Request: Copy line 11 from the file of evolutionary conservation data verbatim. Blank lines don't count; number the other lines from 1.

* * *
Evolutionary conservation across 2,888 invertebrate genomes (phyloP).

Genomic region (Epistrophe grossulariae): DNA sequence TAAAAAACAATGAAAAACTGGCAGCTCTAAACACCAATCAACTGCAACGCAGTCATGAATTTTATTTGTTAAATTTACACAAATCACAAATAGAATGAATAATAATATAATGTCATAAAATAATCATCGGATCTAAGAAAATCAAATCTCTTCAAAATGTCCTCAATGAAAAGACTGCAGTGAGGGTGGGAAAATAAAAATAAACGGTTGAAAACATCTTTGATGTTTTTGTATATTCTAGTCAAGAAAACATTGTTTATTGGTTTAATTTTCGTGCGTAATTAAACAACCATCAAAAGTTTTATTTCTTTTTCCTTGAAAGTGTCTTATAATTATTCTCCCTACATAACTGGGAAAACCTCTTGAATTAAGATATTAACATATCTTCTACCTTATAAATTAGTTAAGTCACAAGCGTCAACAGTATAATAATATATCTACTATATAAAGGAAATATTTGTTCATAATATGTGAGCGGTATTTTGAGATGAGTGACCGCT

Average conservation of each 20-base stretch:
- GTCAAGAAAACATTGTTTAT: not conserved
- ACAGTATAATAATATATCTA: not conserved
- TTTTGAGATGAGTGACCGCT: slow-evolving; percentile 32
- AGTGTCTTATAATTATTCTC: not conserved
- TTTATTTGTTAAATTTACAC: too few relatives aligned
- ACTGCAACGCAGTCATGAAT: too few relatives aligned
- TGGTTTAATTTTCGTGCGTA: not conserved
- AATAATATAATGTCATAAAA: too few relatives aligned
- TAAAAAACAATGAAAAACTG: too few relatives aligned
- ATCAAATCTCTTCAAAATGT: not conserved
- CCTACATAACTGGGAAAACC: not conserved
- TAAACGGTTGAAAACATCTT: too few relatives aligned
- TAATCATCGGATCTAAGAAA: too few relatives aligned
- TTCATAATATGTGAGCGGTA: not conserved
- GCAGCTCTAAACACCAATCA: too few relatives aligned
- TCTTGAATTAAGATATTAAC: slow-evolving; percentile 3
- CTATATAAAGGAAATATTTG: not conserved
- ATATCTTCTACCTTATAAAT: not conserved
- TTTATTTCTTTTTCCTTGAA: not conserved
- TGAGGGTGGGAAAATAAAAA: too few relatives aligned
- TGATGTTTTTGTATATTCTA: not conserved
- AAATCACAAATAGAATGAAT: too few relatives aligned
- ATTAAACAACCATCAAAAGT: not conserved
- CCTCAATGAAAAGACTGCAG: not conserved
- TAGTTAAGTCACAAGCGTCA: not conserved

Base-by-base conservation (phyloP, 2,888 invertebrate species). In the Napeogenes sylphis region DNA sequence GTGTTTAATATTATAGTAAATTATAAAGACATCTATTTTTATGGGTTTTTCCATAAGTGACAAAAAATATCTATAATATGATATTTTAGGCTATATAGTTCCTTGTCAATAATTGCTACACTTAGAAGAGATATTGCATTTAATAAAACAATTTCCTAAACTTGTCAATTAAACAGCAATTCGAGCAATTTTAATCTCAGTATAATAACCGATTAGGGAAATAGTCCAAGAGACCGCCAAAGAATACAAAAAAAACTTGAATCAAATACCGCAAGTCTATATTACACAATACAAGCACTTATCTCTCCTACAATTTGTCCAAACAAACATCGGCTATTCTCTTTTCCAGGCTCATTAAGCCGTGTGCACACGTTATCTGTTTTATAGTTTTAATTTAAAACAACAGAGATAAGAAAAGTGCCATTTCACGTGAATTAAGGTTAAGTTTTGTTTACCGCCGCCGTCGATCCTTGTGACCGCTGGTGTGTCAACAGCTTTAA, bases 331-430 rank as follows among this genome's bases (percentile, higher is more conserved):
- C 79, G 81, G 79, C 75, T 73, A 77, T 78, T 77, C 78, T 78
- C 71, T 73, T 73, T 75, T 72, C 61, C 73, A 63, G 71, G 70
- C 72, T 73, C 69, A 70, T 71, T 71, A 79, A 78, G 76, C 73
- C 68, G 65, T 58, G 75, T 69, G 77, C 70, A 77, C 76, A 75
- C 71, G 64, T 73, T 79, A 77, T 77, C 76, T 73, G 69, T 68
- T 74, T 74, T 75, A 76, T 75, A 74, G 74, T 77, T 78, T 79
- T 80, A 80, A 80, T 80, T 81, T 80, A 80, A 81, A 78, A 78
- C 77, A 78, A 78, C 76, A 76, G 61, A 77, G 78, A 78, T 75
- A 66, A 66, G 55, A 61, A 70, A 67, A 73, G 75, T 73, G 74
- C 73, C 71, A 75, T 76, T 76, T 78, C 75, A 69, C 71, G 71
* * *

- AATAATATAATGTCATAAAA: too few relatives aligned